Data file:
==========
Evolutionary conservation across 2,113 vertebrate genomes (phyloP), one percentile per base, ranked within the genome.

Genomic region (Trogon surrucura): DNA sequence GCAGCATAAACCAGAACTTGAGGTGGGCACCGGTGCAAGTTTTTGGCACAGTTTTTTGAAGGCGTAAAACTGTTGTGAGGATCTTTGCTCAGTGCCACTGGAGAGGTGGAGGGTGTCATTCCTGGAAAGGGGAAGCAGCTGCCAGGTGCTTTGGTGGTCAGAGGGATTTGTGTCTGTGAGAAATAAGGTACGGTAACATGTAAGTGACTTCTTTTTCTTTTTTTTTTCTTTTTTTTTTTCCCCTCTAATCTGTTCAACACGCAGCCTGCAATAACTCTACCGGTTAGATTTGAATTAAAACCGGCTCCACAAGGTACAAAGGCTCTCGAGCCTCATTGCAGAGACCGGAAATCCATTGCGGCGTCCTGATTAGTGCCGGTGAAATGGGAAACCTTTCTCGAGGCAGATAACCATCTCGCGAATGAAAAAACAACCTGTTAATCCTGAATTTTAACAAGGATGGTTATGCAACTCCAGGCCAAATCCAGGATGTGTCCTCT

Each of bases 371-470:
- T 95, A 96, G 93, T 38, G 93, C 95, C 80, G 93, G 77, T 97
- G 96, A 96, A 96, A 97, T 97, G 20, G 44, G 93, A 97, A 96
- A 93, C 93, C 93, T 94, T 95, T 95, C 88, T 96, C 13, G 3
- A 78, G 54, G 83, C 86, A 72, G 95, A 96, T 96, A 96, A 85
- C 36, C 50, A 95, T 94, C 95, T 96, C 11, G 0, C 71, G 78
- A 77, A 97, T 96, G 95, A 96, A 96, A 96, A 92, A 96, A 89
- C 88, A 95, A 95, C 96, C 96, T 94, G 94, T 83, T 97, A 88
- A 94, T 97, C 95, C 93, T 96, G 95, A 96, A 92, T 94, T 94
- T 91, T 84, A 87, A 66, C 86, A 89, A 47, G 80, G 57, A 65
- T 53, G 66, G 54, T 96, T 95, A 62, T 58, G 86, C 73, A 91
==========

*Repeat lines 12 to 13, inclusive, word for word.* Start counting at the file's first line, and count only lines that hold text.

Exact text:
- T 91, T 84, A 87, A 66, C 86, A 89, A 47, G 80, G 57, A 65
- T 53, G 66, G 54, T 96, T 95, A 62, T 58, G 86, C 73, A 91